A new court case between the Zurich American insurance company and Sony – its client – may set a precedent for future decisions made regarding an organization’s liability and coverage at the time of a data breach.
The insurer has stated that it will not cover Sony’s costs for the many class-action lawsuits that have occurred following the massive database breaches it experienced earlier in 2011, and is seeking the support of the courts for its decision.
Sony has already reported that it anticipates that the direct financial cost of the data breach – which doesn’t take into account the harm to its reputation – will likely total more than $178 million. There are currently 55 class action lawsuits being fought by Sony which are related to the event.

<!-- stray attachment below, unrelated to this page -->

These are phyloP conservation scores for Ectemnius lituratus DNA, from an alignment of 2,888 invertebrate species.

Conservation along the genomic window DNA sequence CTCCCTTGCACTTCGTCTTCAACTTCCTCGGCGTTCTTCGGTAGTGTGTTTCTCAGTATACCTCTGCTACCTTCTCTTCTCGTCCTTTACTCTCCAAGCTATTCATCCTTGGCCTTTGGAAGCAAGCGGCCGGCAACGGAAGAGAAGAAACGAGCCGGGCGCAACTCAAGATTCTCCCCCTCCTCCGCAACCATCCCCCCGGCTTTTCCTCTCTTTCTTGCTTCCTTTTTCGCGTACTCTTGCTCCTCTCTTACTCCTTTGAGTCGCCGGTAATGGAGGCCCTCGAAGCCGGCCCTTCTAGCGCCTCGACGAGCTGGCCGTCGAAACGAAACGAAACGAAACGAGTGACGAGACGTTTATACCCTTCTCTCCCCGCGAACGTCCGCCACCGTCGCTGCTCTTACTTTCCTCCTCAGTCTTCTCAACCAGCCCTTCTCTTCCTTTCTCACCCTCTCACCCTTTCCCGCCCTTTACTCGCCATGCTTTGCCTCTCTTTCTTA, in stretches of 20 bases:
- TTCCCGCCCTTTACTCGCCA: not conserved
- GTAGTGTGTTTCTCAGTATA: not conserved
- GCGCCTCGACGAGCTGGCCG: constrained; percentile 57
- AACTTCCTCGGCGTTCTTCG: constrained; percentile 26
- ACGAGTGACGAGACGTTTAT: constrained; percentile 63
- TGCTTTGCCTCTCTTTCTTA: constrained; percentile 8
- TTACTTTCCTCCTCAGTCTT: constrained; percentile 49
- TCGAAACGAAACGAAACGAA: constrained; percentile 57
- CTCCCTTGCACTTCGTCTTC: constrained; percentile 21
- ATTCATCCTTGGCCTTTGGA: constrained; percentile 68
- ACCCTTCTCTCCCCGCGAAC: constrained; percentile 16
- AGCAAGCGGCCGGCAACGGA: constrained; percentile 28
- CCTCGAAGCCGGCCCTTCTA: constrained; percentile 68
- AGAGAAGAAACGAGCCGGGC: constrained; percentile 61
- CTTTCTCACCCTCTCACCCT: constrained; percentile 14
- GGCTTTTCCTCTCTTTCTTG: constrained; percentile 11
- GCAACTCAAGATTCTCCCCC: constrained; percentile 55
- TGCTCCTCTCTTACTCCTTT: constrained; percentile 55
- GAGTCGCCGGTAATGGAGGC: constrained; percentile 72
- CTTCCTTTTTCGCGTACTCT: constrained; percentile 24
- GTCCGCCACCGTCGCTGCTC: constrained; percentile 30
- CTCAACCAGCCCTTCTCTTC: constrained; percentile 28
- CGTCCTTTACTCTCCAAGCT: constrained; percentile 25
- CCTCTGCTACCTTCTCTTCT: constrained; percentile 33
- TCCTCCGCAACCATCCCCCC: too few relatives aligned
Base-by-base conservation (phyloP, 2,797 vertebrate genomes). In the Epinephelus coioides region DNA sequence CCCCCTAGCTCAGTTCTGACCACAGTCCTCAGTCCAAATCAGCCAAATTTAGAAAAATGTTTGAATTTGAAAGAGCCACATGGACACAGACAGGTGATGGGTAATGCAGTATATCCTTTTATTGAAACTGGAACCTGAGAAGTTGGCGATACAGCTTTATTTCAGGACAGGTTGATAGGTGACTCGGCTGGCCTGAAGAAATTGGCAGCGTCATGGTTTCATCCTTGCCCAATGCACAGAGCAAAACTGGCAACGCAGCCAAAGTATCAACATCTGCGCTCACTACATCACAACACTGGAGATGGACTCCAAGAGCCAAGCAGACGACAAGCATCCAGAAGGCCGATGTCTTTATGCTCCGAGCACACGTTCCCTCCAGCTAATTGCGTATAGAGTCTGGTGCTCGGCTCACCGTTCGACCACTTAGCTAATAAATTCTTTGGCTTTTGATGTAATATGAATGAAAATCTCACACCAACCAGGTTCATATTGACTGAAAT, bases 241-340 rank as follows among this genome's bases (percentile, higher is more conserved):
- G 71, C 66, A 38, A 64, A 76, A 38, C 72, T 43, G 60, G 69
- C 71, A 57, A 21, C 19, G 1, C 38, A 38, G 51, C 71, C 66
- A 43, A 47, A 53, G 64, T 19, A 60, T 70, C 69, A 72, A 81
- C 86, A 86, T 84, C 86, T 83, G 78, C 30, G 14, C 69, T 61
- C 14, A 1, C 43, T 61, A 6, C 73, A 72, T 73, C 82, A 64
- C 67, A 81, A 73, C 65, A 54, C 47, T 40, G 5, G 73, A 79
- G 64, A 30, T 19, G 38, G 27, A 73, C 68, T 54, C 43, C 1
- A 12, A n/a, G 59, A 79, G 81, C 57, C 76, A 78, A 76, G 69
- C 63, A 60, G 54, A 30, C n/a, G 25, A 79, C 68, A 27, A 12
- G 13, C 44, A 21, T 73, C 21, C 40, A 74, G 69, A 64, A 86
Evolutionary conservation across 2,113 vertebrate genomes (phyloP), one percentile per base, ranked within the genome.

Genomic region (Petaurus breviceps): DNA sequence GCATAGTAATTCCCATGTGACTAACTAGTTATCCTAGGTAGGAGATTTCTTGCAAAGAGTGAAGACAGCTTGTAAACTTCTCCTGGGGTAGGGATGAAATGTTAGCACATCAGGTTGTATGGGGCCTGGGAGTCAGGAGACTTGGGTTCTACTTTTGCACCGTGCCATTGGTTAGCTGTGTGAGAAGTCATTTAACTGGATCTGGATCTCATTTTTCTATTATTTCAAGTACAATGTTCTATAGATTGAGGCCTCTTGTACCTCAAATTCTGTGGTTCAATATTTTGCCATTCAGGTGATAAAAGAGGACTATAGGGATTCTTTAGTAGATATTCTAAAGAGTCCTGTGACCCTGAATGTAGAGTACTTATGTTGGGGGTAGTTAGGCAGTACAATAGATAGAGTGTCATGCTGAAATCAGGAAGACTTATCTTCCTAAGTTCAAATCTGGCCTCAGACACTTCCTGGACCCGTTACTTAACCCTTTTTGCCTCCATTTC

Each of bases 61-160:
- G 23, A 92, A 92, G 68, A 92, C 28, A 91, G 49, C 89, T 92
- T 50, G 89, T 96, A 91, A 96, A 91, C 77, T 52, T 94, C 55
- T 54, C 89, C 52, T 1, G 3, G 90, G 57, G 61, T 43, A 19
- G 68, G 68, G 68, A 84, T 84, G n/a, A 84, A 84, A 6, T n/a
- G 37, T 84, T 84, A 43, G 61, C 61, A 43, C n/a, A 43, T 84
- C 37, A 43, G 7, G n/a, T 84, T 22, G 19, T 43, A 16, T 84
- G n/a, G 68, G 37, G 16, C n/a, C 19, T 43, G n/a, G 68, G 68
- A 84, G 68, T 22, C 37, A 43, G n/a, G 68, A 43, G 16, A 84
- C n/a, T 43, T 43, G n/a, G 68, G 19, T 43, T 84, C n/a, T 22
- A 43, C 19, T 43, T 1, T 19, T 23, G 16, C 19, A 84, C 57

A Reuters report explained that Zurich American stated in the court papers that it filed that it has received sizable claims from Sony under its general liability insurance, to help to cover the costs it is facing from the lawsuits. The insurance company stated that the policy covers only “bodily injury, property damage, or personal and advertising injury,” and that as a result, it should not have to pay for the lawsuit expenses, since they do not fall within any of those categories.
Insurance consultant Ty Sagalow, the founder of Innovation Insurance Group, has noted that many companies are mistakenly assuming that the costs associated with a data breach are covered by their general liability insurance. However, he cautions that this form of cyber attack is not covered in the typical form of this insurance product. Many cyberinsurance products are being developed and sold in order to help fill this gap.